A lender that was owed $24 million from the developers of the Noisette project has transferred the delinquent loan to another firm, prompting new questions about a rail line that runs through the North Charleston property.

The new lender's plans for the land could not be determined Monday, but the acquisition gives the company considerable sway in a high-stakes political debate that has erupted over the train tracks.

The loan is secured by about 230 acres on the northern end of the former Charleston Naval Base. The buyer is a new firm that's said to be closely affiliated with Bob Faith, a former head of the S.C. Department of Commerce, several people told The Post and Courier on Monday.

Faith and representatives of his Charleston-based real estate investment firm, Greystar Partners, did not respond to requests for comment Monday.

The Noisette tract is the subject of a foreclosure lawsuit, and Pennsylvania-based Capmark Finance had been trying to force a court-ordered sale of the property to recover its debt.

But late Friday afternoon, Capmark transferred the Noisette mortgage to a murky Delaware entity called CHSA LLC, according to a document filed with the Charleston County Register of Mesne Conveyance.

Terms were not disclosed.

Andy Gowder, an attorney for the Noisette developer, said he did not know who or what was behind CHSA. He said he expects more details to emerge during a court hearing set for today in Charleston.

The land in question is owned by a real estate development company called Navy Yard at Noisette LLC. At today's hearing. Charleston County Master-in-Equity Judge Mikell Scarborough is scheduled to review a proposal to split up the land so that the parcels can be sold later at an auction.

Gowder said the foreclosure lawsuit is not affected by last week's mortgage transfer.

"Whether the noteholder is Capmark or someone else, it's the same process," he said Monday.

A sale of the land has not been scheduled. If the bids don't exceed the asking price, the deed will go to the lender, which in Noisette's case is CHSA.

CHSA was formed earlier this month, according to Delaware incorporation records. The registered agent is a clearinghouse for limited liability companies that businesses and individuals commonly use to shield their identities.

The transfer papers filed Friday show Columbia attorney Robert E. Stepp represented the new lender. Stepp did not return telephone messages Monday.

No other public information was available about CHSA, but people involved in the matter have been told that Faith's Greystar Partners is behind the venture.

Faith was Gov. Mark Sanford's first cabinet appointee, serving as the state's commerce secretary from 2003 to 2006. After resigning, he returned to Greystar, a national developer and manager of apartment complexes.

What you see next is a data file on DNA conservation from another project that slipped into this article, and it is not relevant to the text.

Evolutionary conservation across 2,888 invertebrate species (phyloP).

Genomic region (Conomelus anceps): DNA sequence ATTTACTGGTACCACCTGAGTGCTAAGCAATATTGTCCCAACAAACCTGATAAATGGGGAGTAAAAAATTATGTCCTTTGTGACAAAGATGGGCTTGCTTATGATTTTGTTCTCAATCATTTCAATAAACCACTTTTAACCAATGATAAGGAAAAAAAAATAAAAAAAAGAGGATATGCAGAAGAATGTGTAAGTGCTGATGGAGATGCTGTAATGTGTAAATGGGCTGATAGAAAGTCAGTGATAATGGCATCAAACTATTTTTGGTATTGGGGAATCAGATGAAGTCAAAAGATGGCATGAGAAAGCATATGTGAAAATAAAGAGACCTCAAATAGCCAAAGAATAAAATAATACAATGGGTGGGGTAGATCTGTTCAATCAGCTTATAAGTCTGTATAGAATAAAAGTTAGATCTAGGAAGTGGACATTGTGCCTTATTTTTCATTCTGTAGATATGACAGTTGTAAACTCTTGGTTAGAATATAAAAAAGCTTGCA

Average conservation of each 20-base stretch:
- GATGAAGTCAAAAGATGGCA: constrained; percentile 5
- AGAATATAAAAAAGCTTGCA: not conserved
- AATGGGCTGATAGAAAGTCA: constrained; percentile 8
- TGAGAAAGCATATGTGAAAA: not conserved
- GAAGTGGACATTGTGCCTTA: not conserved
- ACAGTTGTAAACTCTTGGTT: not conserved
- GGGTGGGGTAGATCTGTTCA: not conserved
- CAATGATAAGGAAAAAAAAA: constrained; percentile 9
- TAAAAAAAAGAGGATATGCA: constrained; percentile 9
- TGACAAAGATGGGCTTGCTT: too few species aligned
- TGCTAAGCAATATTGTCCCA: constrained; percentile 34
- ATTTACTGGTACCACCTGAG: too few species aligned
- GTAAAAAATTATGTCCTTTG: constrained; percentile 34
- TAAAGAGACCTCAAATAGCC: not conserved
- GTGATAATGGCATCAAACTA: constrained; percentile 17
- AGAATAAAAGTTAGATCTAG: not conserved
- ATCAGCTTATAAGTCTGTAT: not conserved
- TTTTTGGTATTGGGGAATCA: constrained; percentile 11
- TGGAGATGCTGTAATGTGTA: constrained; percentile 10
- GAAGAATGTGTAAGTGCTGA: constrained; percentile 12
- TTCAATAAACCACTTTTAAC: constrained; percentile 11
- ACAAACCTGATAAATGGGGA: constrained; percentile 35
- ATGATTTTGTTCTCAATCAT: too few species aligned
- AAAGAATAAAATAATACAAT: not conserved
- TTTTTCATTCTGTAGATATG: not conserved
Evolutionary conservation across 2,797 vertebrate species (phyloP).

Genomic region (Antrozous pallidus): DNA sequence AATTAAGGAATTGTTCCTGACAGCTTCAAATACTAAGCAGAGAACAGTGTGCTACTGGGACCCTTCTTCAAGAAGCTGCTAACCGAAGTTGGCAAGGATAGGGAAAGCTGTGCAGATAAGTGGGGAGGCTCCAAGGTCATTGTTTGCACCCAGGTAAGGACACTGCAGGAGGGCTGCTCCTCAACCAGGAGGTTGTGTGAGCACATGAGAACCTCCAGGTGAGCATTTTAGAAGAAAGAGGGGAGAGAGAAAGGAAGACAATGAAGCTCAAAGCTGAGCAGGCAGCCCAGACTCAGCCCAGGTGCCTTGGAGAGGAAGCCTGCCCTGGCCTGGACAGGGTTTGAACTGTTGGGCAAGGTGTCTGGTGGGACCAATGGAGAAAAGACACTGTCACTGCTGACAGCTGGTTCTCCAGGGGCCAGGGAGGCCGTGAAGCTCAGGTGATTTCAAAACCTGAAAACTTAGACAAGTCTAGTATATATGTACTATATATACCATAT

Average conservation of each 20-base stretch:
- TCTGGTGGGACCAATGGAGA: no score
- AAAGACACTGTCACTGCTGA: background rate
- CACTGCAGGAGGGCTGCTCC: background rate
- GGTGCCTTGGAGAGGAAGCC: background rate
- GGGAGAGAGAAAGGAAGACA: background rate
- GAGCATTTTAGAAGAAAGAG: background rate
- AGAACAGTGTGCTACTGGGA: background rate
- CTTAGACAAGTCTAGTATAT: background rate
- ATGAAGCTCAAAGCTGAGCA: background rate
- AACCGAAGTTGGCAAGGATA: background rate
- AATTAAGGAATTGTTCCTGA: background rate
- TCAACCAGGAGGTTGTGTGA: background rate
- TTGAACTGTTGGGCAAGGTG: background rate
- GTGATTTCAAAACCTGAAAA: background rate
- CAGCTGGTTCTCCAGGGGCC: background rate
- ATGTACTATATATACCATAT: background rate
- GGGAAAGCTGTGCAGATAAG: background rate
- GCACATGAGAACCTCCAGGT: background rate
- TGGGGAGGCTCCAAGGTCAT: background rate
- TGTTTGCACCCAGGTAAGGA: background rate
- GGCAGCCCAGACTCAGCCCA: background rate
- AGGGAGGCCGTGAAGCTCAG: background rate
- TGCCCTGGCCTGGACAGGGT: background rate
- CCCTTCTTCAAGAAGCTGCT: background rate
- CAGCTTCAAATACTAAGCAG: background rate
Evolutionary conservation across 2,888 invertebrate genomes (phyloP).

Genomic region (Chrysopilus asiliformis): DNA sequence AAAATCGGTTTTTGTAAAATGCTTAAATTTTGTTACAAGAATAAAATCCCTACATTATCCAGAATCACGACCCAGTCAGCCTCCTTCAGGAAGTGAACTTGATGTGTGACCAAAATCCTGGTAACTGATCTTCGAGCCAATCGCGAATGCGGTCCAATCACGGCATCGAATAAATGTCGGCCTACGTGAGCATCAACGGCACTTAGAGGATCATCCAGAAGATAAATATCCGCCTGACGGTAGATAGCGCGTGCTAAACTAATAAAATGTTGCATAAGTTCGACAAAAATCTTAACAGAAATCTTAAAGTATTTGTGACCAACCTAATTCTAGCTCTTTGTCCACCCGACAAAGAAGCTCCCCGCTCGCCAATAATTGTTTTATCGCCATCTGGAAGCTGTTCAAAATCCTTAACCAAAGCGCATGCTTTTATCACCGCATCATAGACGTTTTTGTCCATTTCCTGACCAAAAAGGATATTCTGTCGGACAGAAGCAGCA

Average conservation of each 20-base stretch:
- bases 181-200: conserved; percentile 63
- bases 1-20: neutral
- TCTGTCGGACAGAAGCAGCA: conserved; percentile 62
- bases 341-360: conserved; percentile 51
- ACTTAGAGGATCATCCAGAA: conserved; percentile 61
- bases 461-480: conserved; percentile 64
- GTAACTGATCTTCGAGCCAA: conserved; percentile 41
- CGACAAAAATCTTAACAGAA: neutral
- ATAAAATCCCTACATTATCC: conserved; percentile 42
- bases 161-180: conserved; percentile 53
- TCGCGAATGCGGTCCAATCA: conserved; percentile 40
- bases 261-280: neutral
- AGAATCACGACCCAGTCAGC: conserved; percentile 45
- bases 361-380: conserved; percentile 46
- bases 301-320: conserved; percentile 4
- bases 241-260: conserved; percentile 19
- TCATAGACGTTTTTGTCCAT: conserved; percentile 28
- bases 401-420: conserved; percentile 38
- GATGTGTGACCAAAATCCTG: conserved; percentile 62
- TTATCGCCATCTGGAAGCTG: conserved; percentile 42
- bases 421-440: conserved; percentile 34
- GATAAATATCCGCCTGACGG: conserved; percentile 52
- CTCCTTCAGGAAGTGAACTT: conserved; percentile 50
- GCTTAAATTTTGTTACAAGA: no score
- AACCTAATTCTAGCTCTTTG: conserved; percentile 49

Should CHSA eventually take back the Noisette property, it would be the owner of property served by an existing rail line.

The city of North Charleston and state officials are at odds over whether to reactivate the old tracks to extend train service to the southern end of the former Navy base, where the State Ports Authority is building a new shipping terminal.

The Commerce Department has sponsored a rail plan that identified the Noisette property among possible locations for "intermodal" facilities where containers could be loaded onto and off of trucks or trains.

But an active commercial rail line could diminish the value of nearby land, something North Charleston Mayor Keith Summey vowed to fight to protect. Also, Summey has said that running rail through Noisette would violate an agreement with the SPA and hurt the revitalization progress made in that part of the city.

He recently signed an agreement with rail operator CSX Corp. and Shipyard Creek Associates that calls for redevelopment of another site, CSX's Cooper Yard and Shipyard Creek's Macalloy property, into a rail facility to serve the new port terminal.

But CSX's rival, Norfolk Southern Corp., has argued publicly that it has the right to run trains through the north end of the base, raising Summey's ire.

S.C. Public Railways, an arm of the state Commerce Department, has sided with Norfolk Southern. It also has maintained the stance that the tracks on the Noisette site are a public utility.

Jeff McWhorter, president of S.C. Public Railways, referred questions to the Commerce Department. Agency spokeswoman Kara Borie could not be reached for comment late Monday.

Summey, through an assistant, said Monday that he did not know the identity of Noisette's new lender. He has a meeting with Noisette officials scheduled for today.

Allyson Bird and John McDermott of The Post and Courier contributed to this report.